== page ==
How to mix seasoning



  • Hello,
    I am a newbie to making my own smoked cured link sausage. I just got my seasoning packets in the mail today from Walton’s . I was hoping there would be some specific instructions included with packets like you see on other seasoning such as ‘back country’.
    My concern is on how to mix the cure and spices into the meat. I am comfortable with figuring out the correct amount of spices and cure per/lb. but I am confused on where the water comes in?
    To make things simple I will tell you what I have. I have 1 pack of (1.4375 lb. pack of Roasted Garlic Smoked Sausage) and 1 pack of ( 1 oz. sure cure) which together should be enough for 25 lb of meat. I will be mixing 12.5 lb of venison and 12.5 lb of pork butt. My plan is to grind the venison and pork together and then in a meat mixer combine my spices and mix well. But no where can I find the best method for mixing it together and where the water comes in? Do I mix the spices and cure together and then add to water before adding to meat in the meat mixer? More specifically how much water for this ratio?
    Do I add the spices cure and water together and then add to ground meat? Any suggestions are welcome.
    Thanks


  • Walton's Employee

    @mike112678 Great question! The best time to add the water is when you are mixing the seasoning with the meat. I like to get all of the meat ground and in the mixer and then add the seasoning, cure and water to the mixer. For a 25 lb batch we would recommend 2 pints of water. Then mix everything until all the seasoning and cure is mixed in and you have good protein extraction. There is no need to mix the cure, seasoning and water together before adding them to the mixer.

    This video https://www.youtube.com/watch?v=wStH-RtQUY8 might be helpful as it shows what protein extraction will look like.

    Let us know if you have any other questions and good luck!



  • @Jonathon

    Thanks Jonathon. That’s exactly what I was looking for!


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Recent Posts

  • @davhi8
    I wish we could help out more on this one, but this is using someone else’s recipe and process in a way I don’t feel comfortable with (since they recommend not using a cure or nitrite/nitrate). There really isn’t an answer I’d feel safe giving you since this is not something we’ve done and tested like this before.

    My suggestion on hams is always to follow our standard recipe here:
    https://meatgistics.waltonsinc.com/topic/203/how-to-make-homemade-smoked-ham-recipe

    My best alternative suggestion is to look for more information from a state University Meat Extension Department. They have usually done the proper research and development to provide better guidance. The University of Missouri has an article here that might be of help: https://extension2.missouri.edu/g2526

    For the future, I’ll see if we can develop a recipe and process here to provide better guidance towards processing hams in this manner.

    read more
  • B

    Hey folks,

    New to the forum and excited to learn! Looking to smoke my first batch of summers on my smoker. I noticed they have strings for hanging, but my smoker is set up more like a traditional barrel grill.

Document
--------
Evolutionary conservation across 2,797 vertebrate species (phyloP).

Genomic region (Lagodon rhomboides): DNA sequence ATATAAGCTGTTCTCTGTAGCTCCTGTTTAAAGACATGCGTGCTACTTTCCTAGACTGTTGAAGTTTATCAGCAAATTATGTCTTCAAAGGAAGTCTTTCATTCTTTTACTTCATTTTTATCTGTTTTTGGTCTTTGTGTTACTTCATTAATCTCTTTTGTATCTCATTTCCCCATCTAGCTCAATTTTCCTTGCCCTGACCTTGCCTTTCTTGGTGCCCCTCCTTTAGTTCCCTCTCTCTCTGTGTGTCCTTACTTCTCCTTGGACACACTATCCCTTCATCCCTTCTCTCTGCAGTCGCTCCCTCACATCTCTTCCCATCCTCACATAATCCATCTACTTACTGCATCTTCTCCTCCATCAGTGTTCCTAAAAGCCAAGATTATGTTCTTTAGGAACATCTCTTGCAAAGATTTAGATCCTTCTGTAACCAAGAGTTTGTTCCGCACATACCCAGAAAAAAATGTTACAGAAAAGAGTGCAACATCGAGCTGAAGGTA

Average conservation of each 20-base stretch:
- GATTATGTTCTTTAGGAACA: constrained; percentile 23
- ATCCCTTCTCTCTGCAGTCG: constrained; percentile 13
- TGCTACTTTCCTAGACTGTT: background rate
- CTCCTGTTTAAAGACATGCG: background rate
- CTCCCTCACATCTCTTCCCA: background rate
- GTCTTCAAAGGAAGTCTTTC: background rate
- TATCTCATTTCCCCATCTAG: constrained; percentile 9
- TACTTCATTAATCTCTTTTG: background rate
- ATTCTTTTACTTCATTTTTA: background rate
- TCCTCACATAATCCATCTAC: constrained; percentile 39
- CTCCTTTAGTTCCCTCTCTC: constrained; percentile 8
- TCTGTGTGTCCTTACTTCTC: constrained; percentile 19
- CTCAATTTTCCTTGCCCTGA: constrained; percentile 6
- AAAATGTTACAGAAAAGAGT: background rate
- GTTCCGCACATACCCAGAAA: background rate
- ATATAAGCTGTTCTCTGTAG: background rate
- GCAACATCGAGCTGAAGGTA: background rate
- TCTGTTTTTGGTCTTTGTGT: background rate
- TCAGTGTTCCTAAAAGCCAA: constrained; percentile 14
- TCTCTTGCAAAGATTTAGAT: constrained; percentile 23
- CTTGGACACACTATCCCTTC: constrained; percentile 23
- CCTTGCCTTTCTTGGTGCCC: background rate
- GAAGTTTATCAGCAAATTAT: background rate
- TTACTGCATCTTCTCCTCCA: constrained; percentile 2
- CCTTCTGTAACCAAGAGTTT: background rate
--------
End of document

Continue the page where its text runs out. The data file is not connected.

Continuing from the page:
Questions: If I lay my summers on the grate of the smoker, will the casings burst/burn?

    Thanks in advance!

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  • D

    The article does not cover when to cold smoke a cured ham. I have 16 wild hog hams in brine as of last night. I need to know at what point do I put them in the smoke house for this phase of the process.

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  • @woodduck
    A cure should be used. We’ve updated the recipe above to reflect that.
    @Jonathon was probably just sleeping when he posted this one… haha!

    For this version of Landjaeger, we did actually cook it. It could be made differently, but for our entry level MeatgisticsU course, it’s easier and safer to give instructions on doing a proper thermal processing. (Someday we will have to try to get to doing a completely traditional dry cured version.)

    Smoked Meat Stabilizer and Sodium Erythorbate are similar to each other, but definitely not a replacement for a real cure, like Sure Cure. They simply act as cure accelerators, speeding up the conversion of nitrite in sausage during thermal processing. Using an accelerator (like one of these, or Encapsulated Citric Acid) allows you to skip the holding stage after stuffing and go straight into the smokehouse.

    read more
  • W

    In the ‘Meat Block’ you don’t list using a cure. The packet of Landjaeger seasoning I purchased came with a packet of Cure.

    As this is a sausage that is ment to be consumed without cooking shouldn’t a cure be used. I know you put in the wrap up about using Smoked Meat Stabilizer or Sodium Erythorbate are they equivalent to using a true cure.

    read more
  • @tswohl6
    You shouldn’t have a noticeable difference in stuffing based upon the difference of using a grinder or a bowl chopper.
    Your biggest help in making stuffing easier will be using plenty of water. At least 1 quart per 25 lb meat block, but up to 2 quarts is even better. And, your lean to fat ratio will make a difference. Leaner meat will be harder to stuff while a higher fat content will make things easier. Keep the meat as cold as possible too and that will help make things a little easier to stuff as well.

    read more

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